On today’s Business Beat, Jeff talks about a new program in which Wayne State University and Global Detroit are partnering to help immigrant and international entrepreneurs launch high-growth startups in Southeast Michigan.
Tune in to today’s Business Beat to learn more about the Global EIR program:
Tune in to News/Talk 760 AM WJR weekday mornings at 7:11 a.m. for the WJR Business Beat. Listeners outside of the Detroit area can listen live HERE.
Are you an entrepreneur with a great story to share? If so, contact us at [email protected] and we’ll feature you on an upcoming segment of the WJR Business Beat!
Good morning, Paul!
Our good friends over at Wayne State University and Global Detroit are partnering to help immigrant and international entrepreneurs launch high-growth startups right here in Southeast Michigan. The program is known as the Global Entrepreneur in Residence, or Global EIR, program, and it’s intended to help place foreign-born startup founders at universities in our region so they can teach and mentor other students while there. The founders in turn become eligible for an H1B visa, which enables them to launch and grow their companies right here in metro Detroit.
And that is what you call a win-win! Certainly good for Detroit and good for those founders as well. Now the program is already underway and making progress. Wayne State reports that Simon Forster, a native of Germany, Wayne state’s first global EIR. He’ll be based at the office of business innovation and technology commercialization with support also coming from TechTown, Wayne State’s affiliated entrepreneurial hub. Forster’s a cofounder of a startup known as PassiveBolt. They make a product known as a Shepherd Lock. That’s a touch access, keyless entry technology, winning CES 2020 and 2021 innovation awards.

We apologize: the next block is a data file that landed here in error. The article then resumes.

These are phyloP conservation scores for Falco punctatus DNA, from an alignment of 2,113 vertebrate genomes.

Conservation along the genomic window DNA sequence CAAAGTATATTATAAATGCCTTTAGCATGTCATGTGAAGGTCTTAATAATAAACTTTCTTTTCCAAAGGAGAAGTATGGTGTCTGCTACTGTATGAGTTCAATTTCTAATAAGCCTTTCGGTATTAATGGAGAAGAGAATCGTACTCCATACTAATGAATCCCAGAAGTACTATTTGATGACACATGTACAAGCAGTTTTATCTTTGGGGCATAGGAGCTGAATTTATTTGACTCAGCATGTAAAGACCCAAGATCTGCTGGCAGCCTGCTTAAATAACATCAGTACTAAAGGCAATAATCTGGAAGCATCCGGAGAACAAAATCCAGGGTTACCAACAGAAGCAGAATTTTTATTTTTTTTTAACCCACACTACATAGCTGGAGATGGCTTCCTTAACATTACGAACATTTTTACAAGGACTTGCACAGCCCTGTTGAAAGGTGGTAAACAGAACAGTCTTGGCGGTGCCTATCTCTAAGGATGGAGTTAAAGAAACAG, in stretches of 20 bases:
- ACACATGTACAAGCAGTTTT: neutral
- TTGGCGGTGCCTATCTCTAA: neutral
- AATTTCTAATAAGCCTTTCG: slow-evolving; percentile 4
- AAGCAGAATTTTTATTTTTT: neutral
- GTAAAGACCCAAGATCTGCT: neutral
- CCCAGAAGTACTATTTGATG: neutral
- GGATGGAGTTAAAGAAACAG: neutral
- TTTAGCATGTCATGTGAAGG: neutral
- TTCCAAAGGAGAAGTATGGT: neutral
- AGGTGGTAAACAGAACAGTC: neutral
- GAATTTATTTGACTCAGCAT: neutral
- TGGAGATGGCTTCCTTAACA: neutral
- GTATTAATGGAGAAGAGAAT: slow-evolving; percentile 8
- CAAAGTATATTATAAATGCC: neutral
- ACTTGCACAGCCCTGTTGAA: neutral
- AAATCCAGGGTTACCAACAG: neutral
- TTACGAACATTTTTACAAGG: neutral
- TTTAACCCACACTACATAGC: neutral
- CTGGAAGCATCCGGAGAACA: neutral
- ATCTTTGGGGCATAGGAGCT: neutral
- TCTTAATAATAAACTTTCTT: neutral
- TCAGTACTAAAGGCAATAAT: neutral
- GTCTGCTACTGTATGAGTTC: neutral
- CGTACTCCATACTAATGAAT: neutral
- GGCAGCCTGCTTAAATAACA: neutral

Why is this program so exciting? Well, historically, of course, the backbone of the Detroit economy was built by immigrants coming to our region to start new companies or work for others. More recently, over the last 25 years, immigrants have helped launch one-quarter of all the high-tech startups in the U.S. and approximately half of the startups in Silicon Valley.
Paul, many overseas entrepreneurs dream of coming to the land of opportunity to start a business, but obtaining a visa can be a major challenge and this program helps them bridge that gap and make their way here.
Ned Staebler, vice president for economic development at Wayne State and president and CEO of TechTown, says this: “Talent is the No. 1 driver of strong economies. Attracting and keeping companies founded by international students and other global entrepreneurs makes great sense for our university, our city and region, and our state.”
To learn more about this program, go to globaldetroit.com/global-eir/.
I’m Jeff Sloan, founder and CEO of startupnation.com, and that’s today’s Business Beat on the Great Voice of the Great Lakes, WJR.